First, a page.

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Hosting a workshop


We enjoy teaching workshops on sites other than our own in Jacksonville, OR. We have taught House Alive workshop in Washington, California, South Dakota, Spain, Mexico, Italy, Panama and other places. We are keenly aware that there is a lack of workshops in the mid-west, the east-coast and across the globe, and, rather everyone having to fly to the west coast of the USA, it seems wiser for teachers to visit other places.


Hosting a workshop can be very beneficial and enjoyable. You can get a good start on a project, such as a small cottage, while spreading the knowledge of natural building in your area. You also benefit from the design and construction experience of our team so that your project has a greater chance of being successful. And last but not least, you enjoy the uplifting energy of forming a temporary community on your land, usually filled with hope and enthusiasm.

However, many people underestimate the work and preparation it takes to host a workshop and hence, this information to explain how you can qualify for hosting a workshop and how to go about the preparations.


The site

A good workshop site needs to have the space and infrastructure to function as a workshop site. It requires:

  • Comfortable, level camping spots for about 12 tents

  • Hot showers, toilets, washing and cooking facilities, and enough water for building (cob takes a lot of water)

  • Electricity for tools and slide presentations

  • A kitchen, big enough to feed 20 people (including pots, pans, plates, etc.)

  • An outdoor meeting and dining area

  • An indoor meeting and dining area for when it gets cold or wet


The project

Not every project is suitable for a workshop. Here are some things to consider:

  • The project has to be small enough so that many aspects of the building of a house can be taught during the workshop.

  • The location has to be suitable for a building, so no swamps, river beds or mountain tops.

  • A good portion of the materials need to come from the site itself or nearby.

  • We tend to prefer building places that are very public, or places that people will actually live in, rather than things such as private yoga studios.

  • We can’t stress enough that the purpose of the workshop is not to finish the building. We can not tell beforehand how far we will get as there are too many variables, such as number of participants, their working ability, weather, size of the project, quality of materials, etc. All we can promise is that we give your project a decent lift!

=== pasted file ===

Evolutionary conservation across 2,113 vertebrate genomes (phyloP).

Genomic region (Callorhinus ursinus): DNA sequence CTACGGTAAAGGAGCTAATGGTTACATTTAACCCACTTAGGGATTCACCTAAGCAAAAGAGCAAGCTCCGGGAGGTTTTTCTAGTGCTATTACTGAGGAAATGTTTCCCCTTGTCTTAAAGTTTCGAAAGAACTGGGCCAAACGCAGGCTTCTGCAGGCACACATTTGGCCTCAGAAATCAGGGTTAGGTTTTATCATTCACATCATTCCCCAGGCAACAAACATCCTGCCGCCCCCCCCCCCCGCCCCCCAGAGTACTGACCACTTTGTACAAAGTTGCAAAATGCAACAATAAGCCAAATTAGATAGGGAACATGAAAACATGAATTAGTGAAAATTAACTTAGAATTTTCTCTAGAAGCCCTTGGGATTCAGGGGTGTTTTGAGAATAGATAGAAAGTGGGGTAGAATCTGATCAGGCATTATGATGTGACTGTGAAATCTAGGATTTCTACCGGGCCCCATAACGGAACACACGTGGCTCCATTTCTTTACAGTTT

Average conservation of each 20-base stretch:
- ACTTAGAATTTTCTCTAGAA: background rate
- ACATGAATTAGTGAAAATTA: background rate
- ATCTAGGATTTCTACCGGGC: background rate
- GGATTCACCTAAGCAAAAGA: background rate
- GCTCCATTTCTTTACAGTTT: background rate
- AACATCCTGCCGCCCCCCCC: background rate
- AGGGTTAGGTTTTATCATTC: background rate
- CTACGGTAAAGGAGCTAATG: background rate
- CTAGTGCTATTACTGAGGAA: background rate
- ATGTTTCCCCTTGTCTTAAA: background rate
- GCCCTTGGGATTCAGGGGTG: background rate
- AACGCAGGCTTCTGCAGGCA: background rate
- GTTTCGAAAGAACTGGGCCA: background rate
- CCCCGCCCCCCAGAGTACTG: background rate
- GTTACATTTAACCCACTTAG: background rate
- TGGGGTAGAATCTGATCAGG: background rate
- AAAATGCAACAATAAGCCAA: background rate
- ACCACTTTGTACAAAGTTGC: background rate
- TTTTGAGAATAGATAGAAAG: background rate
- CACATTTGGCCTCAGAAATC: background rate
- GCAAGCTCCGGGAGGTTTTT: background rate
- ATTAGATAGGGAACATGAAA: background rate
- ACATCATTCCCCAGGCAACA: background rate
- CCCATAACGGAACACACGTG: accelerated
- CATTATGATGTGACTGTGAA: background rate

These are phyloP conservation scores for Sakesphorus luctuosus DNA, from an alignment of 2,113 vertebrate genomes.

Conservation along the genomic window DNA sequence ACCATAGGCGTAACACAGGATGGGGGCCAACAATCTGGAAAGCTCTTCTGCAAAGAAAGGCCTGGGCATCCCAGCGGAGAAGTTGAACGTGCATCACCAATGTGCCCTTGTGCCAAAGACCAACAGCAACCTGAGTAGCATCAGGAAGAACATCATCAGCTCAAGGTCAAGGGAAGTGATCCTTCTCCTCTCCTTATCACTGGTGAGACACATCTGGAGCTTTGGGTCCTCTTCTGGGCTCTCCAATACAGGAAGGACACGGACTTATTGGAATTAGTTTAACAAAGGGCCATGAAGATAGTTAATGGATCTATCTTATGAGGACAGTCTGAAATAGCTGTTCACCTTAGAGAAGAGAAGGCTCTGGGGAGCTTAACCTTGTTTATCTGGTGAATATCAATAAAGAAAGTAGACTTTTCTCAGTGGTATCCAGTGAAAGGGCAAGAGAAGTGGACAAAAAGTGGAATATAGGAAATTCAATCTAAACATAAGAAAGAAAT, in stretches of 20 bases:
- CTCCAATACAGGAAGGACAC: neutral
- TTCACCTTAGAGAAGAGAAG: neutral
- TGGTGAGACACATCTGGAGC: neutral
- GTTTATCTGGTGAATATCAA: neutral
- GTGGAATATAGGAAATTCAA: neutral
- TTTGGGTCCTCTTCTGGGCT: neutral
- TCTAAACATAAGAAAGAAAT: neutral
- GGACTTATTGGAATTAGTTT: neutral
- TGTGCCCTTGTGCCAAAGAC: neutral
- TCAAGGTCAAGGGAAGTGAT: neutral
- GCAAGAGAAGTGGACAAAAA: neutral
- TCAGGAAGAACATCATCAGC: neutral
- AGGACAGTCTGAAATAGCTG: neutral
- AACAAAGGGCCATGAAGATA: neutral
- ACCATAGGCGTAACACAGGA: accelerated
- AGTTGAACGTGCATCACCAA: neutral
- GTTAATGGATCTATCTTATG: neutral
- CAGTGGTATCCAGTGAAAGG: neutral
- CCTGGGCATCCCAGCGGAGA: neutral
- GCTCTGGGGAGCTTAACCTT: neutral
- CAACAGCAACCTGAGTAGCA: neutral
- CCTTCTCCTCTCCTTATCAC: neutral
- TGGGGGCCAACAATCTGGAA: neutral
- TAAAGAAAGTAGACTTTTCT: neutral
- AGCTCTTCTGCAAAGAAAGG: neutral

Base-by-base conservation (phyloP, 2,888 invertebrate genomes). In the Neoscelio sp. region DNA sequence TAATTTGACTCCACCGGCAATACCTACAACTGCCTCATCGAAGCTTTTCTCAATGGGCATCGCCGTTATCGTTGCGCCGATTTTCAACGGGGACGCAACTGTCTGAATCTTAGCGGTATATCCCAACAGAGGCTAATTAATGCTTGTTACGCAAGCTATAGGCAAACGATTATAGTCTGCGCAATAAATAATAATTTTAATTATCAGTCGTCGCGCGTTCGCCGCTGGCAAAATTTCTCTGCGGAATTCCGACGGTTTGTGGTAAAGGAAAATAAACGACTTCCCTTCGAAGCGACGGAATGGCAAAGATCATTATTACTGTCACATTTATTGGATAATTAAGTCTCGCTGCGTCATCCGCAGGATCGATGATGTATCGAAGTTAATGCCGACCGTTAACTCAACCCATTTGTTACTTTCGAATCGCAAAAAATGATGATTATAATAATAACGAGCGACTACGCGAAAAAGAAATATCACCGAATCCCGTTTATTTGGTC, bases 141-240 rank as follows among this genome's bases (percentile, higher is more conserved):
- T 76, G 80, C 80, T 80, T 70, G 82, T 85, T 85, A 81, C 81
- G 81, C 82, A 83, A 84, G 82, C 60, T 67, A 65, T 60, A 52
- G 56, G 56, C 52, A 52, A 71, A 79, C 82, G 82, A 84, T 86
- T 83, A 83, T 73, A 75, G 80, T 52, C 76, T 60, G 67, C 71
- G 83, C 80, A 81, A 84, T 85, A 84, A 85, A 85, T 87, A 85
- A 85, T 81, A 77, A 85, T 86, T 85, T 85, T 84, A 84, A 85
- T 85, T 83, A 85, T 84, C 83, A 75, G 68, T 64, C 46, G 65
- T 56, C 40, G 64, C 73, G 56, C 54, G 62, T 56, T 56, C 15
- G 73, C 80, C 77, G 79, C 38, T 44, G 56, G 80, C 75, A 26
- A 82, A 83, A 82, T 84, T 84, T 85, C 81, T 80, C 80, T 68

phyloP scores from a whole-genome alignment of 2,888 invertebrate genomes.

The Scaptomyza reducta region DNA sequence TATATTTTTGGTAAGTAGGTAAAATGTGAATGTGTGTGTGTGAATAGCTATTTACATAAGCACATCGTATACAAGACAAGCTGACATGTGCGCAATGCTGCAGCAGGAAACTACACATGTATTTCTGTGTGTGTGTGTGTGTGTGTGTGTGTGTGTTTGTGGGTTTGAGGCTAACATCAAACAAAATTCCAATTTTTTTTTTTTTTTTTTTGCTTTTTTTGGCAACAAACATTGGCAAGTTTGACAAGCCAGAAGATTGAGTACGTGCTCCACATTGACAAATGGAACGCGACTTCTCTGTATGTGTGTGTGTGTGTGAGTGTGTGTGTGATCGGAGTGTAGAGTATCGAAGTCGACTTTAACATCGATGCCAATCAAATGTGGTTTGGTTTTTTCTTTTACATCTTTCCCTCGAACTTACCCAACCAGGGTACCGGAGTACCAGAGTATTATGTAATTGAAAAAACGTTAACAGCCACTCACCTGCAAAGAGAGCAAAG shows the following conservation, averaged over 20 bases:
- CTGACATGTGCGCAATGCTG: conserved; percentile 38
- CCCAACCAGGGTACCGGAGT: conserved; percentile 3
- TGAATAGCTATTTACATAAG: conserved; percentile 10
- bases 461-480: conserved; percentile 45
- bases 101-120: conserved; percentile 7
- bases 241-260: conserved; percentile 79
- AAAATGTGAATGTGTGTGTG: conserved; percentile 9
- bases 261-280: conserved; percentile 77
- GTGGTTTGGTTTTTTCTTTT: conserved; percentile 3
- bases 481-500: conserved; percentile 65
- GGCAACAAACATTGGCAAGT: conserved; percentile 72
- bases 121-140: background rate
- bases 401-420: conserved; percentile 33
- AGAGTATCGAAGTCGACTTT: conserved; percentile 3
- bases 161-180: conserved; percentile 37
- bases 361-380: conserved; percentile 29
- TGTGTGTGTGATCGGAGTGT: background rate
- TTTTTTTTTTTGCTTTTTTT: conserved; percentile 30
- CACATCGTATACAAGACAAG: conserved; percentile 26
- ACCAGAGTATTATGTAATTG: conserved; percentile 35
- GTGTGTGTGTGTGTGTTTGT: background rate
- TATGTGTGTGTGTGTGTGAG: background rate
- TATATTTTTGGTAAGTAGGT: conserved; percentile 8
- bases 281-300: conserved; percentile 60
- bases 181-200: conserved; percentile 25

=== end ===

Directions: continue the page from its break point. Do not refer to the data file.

The food

The food is an important part of the workshop experience and requires a lot of care and attention. The host is responsible for hiring a full time cook with credentials in cooking for larger groups. The cook will have no time to participate in the workshop and needs to be fully dedicated to the work of providing excellent meals. The job can be split up between different people and cooks may volunteer their time, rather than getting paid.

The food needs to be fresh, plentiful, tasty, well presented and mostly vegetarian (with options for vegans).



The preparations

The following things need to be in place before the workshop starts:

  • The site needs to be level and prepared for the project, according to our specifications.

  • All the materials need to be on site, including sand, straw, clay, windows, doors, wood, electrical wire, roofing material, etc., all in appropriate amounts for the size of the project.

  • In most cases, the rubble trench foundation and the stemwall need to be finished according to our specifications. This is usually a serious project and the host should plan on at least two weeks of labor to get this done. For workshops longer than 2 weeks thistask may become part of the learning process during the workshop

  • All the infrastructure as described earlier needs to be in place, such as shower(s), toilet, kitchen, etc.

  • There needs to be an adequate number of simple tools on site: We usually need about 6 shovels, 2 wheelbarrows, 25(!) buckets, 3 hoses and some simple carpentry tools (saws, hammers, nails, etc).  We will provide additional tools unless we have determined otherwise.


Other requirements


  • The host, or the person preparing the workshop must have taken a cob or natural building workshop from us or any other comparable school.

  • The workshop needs to have one person participating full time, at no cost, who will be responsible for finishing the project. This does not need to be the host.

  • The host is responsible for recruitment of local participants. We may also post the workshop on our website. However, there is a great benefit in training local people as the forming of a natural building community takes place, plus there is a greater chance that people will volunteer after the workshop to get more experience and to help you finish the building!


Financial arrangements

Financial arrangements can vary a lot. Sometimes we may come to an agreement where we compansate the host for food and a cook. Other times, we may just "hire ourselves out" as workshop leaders at a daily rate. Some of this depends on who is responsible for recruitment of students, as well as the country or location and wether we are working with an institution or a private person.


Applying to become a workshop host

If you interested in hosting a workshop, please let us know through email. Feel free to comment on any of the issues addressed above.

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